Philadelphia’s LGBTQIA community now has more places than ever to go to for their health care needs.
The Human Rights Campaign (HRC) has named nine Philadelphia area hospitals and health centers Leaders in LGBT Healthcare Equality in their 2014 Healthcare Equality Index report. The number is up from only three health centers featured in the 2013 report. That increase is thanks in part to the addition of all four hospitals in the University of Pennsylvania Health System: the Hospital of the University of Pennsylvania, Pennsylvania Hospital, Penn Presbyterian Medical Center and the Chester County Hospital.
HRC’s Healthcare Equality Index names leaders based on four criteria: patient non-discrimination, equal visitation, employment non-discrimination and training in LGBT patient-centered care. Those areas are just some of the fields that Penn Medicine aimed to improve when they launched the Penn Medicine Program for LGBT Health in February of this year. The interdisciplinary program spans across schools, hospitals and facilities in the Penn Health System in order to improve awareness, research and education on health concerns specific to the LGBTQIA community.
There are still wide disparities between LGBTQIA individuals and their heterosexual counterparts when it comes to health care. Statistically, LGBTQIA people are less likely to have health insurance and more likely to delay or not seek medical care. Part of that is due to the lack of cultural competency among mainstream medical facilities, which have limited time dedicated to education on LGBTQIA issues.
“There was a study done by Frontier that [on average nationally] in medical schools, less than five hours were devoted to LGBT training,” said Dr. Baligh Yehia, director of the Penn Medicine Program for LGBT Health. “Four years of medical school and less than five hours.”
That lack of cultural competency is not an issue for the Mazzoni Center, an LGBTQIA health care and wellness center that has been featured by HRC as a health care leader since 2012.
“They’re comfortable with and knowledgeable about being welcoming and friendly to people and being non-judgmental,” said Elisabeth Flynn (pictured above), the senior communications manager at the Mazzoni Center. “I think a lot of it boils down to not making assumptions about people in regards of who they are, what they look like, how they present when they come in. Understanding that it’s important to ask a person how they like to be called, what pronouns they like to use.”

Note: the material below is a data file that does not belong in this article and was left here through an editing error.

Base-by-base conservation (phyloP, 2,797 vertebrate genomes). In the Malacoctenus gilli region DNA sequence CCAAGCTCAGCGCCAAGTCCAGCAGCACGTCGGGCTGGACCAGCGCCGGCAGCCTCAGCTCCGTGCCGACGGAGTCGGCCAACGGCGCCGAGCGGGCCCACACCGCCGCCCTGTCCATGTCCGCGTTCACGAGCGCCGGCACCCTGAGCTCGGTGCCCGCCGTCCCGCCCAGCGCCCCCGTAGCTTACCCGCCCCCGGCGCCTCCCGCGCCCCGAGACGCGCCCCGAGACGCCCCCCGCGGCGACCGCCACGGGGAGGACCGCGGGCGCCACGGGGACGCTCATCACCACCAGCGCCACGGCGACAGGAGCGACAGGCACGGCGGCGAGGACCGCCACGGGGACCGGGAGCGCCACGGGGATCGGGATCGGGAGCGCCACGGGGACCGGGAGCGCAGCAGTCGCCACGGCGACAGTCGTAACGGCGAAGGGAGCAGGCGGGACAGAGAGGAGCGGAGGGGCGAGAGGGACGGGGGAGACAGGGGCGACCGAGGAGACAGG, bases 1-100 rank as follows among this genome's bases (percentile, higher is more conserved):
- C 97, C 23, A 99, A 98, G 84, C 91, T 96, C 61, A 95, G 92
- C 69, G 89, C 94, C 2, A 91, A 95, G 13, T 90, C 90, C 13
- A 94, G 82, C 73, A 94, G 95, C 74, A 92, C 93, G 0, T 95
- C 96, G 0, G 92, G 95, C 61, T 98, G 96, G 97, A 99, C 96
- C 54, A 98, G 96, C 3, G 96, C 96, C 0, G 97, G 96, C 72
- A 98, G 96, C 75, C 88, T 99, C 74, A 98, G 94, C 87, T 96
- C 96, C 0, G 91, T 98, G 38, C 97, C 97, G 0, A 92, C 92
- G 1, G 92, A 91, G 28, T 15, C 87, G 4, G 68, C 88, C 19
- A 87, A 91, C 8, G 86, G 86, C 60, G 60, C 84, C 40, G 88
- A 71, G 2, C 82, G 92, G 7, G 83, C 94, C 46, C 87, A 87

The Mazzoni Center takes a more personal approach to treating Philadelphia’s LGBTQIA community, something that larger organizations may not be able to offer. The Mazzoni Center offers a holistic approach to health care, providing patients with primary care doctors who are familiar and sensitive to the needs to the LGBTQIA community, as well as case management services, including a food bank and legal help.
“We help people navigate, sort of, the non-clinical aspects of health,” said Flynn.
The concerns of LGBT health centers have changed as the concerns of the community have evolved. While many centers opened in response to the HIV/AIDS epidemic, they have had to adapt to new health concerns among the community.
“We were able to take a step back and say, ‘What are their overall health care needs?’ [HIV/AIDS care] is a need, but there are many needs,” said Flynn, specifically citing the high rates of smoking and alcohol/substance abuse among the LGBTQIA community.
“One of the things we try to stress is that LGBT health and HIV/AIDS, they’re very different,” said Dr. Yehia.
One area that the Mazzoni Center is focusing on is the growing numbers of LGBTQIA youth.
“As more and more people come out, one of the areas we’re seeing a lot of growth in is, we have a program for trans-identified youth, adolescent and pediatric care,” said Flynn. “That’s something that would have been unheard of ten years ago.”
While some in the LGBTQIA community might prefer the Mazzoni Center’s culturally competent patient-care, Penn Medicine’s LGBT Program and emergence as an HRC leader could be a turning point in LGBT health care.
“A lot of people tell me that, just the fact that this program exists, that’s something,” said Dr. Yehia.
– Text and images by Sara Patterson and Kate Kendall.